The first ceremony consisted of 4 hours of pure paranoia. The second night, I felt nothing. The third night/ceremony changed my life. I was overcome with the deepest sense of gratitude I have ever experienced. I realized that I was one of the most privileged people in the entire world and I was overwhelmed by an immense amount of self love. I cried out of pure joy for several hours. I let go of the negative paranoia heightened on my first ayahuasca trip, which manifests itself while sober in my constant self degradation. For once, I saw myself as beautiful. It all sounds like serious hippy bullshit, but even my traditional Brazilian parents will vouch that ayahuasca cured the haunting mental illness that had taken residence within me. Like the gap year, this experience shifted my perspective; not of the external world, but this time, of myself, which had a more powerful and longer lasting effect.
Since the retreat, I’ve learned to use plant medicine as a means of consolidating my seemingly contradictory personality of hardworking perfectionist in a hyper competitive environment with my inner hippy searching for happiness and a higher purpose. In the Amazon, this maintenance tool is called Santa Maria, which we know as Cannabis.
Cannabis has always been taboo in my family, so when I first began experimenting with friends as a teenager, it was a fun form of rebellion. After the retreat, I began to use it differently; at the end of a long, stressful day I would light up a joint to decompress. I’d often do it on my own—it is my “me” time. Cannabis became a form of self care. When I smoke, my guard comes down and I become more silly and open, unconcerned about presenting myself as perfect all the time. My creative side is heightened as I shift away from my overly rational and analytical thinking patterns. I also found that smoking highlights my intellectual curiosity and I allow myself to get lost in elusive concepts such as happiness, human nature, and social issues, which my day obligations distance me from. Looking back on my day, I begin to see the most stressful moments as less severe, allowing me to take myself less seriously and giving me perspective on what’s important. It prompts me to prioritize my own happiness and well-being, even if it’s only for a couple hours.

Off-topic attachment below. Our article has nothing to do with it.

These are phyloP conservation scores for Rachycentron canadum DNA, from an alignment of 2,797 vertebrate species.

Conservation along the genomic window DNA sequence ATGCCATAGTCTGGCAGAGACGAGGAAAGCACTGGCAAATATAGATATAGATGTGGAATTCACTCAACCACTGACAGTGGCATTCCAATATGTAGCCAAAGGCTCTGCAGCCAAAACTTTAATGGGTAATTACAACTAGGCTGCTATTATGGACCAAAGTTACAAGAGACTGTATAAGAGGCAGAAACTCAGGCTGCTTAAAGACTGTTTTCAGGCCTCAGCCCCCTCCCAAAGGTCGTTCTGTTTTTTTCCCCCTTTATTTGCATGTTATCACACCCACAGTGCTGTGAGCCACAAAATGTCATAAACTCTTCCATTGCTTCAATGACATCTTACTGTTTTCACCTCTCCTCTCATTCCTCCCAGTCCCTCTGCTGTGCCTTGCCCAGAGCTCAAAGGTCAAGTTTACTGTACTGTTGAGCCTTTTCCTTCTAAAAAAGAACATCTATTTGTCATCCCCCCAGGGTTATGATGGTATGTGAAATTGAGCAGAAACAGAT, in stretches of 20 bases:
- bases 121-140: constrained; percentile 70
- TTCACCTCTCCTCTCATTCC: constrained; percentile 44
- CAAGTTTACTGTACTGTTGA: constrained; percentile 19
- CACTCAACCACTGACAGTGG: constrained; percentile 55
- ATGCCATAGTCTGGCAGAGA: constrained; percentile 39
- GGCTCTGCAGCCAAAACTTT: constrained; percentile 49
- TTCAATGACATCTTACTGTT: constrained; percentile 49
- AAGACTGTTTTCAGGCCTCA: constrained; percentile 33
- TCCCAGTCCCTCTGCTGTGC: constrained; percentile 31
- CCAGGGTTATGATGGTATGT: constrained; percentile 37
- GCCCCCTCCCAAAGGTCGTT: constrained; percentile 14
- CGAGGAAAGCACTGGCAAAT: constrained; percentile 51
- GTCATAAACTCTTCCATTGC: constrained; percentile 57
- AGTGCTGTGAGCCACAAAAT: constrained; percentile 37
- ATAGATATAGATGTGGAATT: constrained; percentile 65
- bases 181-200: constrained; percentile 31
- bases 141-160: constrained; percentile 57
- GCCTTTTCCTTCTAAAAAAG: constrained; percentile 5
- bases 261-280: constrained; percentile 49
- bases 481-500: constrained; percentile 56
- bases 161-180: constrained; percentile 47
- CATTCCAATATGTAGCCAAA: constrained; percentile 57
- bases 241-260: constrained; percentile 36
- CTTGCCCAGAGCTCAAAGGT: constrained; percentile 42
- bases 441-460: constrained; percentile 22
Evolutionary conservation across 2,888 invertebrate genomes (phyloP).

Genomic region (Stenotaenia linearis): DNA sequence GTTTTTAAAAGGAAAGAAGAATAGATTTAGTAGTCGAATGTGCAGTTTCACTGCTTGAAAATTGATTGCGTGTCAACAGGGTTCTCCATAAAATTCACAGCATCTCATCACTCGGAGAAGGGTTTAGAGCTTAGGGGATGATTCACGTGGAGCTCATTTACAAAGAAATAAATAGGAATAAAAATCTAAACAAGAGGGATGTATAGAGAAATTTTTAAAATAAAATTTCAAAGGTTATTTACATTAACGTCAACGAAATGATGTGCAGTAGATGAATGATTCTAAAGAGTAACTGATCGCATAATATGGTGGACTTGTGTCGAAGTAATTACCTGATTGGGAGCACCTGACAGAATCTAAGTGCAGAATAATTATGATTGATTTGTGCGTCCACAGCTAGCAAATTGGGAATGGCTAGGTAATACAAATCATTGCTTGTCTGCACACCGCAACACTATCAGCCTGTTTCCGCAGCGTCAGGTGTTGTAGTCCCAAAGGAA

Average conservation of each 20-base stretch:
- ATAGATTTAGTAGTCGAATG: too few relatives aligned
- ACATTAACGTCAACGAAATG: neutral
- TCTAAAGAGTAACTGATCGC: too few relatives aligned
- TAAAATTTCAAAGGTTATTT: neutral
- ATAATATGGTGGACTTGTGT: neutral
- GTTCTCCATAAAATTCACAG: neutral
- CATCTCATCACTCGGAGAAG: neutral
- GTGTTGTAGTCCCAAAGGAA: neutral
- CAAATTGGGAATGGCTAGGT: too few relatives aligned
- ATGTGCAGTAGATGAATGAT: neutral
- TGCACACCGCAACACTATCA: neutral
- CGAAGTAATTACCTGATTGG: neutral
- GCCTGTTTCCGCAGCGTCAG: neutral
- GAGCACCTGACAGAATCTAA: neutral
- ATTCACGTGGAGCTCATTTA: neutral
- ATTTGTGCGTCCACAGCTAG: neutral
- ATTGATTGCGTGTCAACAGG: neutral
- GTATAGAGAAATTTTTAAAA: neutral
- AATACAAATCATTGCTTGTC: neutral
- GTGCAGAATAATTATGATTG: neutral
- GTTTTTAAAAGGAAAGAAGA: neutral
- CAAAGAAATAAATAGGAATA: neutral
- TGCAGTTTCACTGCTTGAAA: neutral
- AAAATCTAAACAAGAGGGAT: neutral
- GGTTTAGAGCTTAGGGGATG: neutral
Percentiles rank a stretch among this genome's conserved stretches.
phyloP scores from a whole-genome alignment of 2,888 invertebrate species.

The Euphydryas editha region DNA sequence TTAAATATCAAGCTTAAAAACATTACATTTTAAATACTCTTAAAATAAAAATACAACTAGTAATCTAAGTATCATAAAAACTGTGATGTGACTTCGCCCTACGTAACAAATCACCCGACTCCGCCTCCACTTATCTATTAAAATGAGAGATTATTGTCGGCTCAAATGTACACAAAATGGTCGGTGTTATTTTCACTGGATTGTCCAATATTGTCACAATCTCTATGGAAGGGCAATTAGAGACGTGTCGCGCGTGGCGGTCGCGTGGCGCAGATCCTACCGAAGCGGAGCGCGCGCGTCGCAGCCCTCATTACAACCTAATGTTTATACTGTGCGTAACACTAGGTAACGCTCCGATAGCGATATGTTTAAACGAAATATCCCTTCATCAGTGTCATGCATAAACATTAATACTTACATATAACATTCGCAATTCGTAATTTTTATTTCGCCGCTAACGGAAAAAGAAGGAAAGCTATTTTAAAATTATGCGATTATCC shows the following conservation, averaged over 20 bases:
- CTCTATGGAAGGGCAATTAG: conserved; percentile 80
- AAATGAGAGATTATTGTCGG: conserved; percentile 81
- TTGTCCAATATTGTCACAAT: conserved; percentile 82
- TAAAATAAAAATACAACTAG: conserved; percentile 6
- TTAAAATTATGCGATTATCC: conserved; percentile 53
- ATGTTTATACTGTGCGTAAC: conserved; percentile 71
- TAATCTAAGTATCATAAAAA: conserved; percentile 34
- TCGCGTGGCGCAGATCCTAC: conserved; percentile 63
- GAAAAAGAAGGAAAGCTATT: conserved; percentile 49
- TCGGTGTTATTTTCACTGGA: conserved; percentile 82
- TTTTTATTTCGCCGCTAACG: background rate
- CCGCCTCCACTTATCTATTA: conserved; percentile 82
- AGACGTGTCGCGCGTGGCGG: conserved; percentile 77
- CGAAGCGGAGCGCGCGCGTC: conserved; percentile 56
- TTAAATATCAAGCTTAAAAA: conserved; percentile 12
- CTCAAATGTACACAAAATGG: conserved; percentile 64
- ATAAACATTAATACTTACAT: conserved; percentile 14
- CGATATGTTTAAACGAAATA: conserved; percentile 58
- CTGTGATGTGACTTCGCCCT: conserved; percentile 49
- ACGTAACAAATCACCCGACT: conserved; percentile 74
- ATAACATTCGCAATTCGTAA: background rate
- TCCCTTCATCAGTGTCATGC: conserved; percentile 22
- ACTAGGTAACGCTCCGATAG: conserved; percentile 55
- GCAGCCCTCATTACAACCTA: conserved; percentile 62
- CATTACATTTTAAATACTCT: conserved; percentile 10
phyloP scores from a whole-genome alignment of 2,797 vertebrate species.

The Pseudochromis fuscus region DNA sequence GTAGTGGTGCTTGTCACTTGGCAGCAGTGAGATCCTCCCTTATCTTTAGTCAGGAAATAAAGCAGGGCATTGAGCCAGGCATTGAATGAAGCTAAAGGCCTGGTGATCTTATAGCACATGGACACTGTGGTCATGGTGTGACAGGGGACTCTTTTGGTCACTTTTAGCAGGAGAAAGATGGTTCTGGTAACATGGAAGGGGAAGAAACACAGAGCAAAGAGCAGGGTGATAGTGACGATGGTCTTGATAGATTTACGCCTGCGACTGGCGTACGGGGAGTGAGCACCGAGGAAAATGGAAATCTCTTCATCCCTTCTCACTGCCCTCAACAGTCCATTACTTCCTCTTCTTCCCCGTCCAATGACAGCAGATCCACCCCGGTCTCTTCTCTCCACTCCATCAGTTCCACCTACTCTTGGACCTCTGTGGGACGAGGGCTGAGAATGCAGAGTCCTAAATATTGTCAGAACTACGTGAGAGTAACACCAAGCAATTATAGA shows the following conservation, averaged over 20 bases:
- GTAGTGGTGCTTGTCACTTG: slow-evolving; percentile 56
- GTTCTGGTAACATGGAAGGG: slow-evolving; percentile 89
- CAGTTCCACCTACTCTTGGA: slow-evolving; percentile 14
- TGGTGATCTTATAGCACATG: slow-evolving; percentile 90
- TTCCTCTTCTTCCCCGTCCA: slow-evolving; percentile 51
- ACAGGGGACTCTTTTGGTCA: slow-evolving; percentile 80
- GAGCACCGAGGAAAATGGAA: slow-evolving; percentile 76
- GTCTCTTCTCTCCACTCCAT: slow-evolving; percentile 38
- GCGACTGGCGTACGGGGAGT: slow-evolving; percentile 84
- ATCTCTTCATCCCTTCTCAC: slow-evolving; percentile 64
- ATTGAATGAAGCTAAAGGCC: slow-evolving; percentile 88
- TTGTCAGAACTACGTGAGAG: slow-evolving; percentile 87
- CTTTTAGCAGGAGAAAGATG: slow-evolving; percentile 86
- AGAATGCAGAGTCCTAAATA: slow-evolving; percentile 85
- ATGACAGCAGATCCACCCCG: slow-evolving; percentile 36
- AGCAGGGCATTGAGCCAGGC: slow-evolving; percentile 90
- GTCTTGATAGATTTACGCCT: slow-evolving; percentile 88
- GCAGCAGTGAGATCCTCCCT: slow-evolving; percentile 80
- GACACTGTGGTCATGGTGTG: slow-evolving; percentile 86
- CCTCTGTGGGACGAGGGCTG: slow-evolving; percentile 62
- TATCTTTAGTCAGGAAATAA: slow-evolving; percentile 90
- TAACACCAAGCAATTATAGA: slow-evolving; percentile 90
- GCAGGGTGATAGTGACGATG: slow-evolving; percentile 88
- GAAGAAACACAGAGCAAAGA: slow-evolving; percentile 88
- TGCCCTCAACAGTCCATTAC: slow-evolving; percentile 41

Unlike traditional medication, I feel the benefits immediately and can control my dosage. Having control over my wellness has been empowering and improved my self perception. Instead of seeing myself as helpless, I finally feel capable of being happy without the psychological crutch of obscene amounts of chemical medication. I do not think that cannabis is a cure for mental illness and I am not trying to belittle psychiatric medication. However, for me, cannabis has been the most effective daily supplement for relaxation and joy. My use is not medicinal, nor is it as trivial as the word “recreational” implies.
When it comes to legalization, these nuances are often overlooked due to the intense politicalization of cannabis in our country. The name “marijuana” carries the legacy of the plant’s racialization as a means of polarizing its use. With increased atrocities and unhappiness in our society, cannabis and other plant medicine could help change the beliefs and perceptions that have led to the current concerning direction the world has “progressed” in. Perhaps, if we open our minds to the social acceptance of cannabis use, it could even do the world some good. At least it’s worth a shot.
I dedicate this newsletter to my fellow overachievers focused on the college applications right now. The moral of my story? The achievements are moot without mental health.
I thought I was thriving, I was really breaking.
Stoner Epiphanies, Manoela
🙏 Illustration compliments of Julien Posture julienposture.cargo.site @julien_posture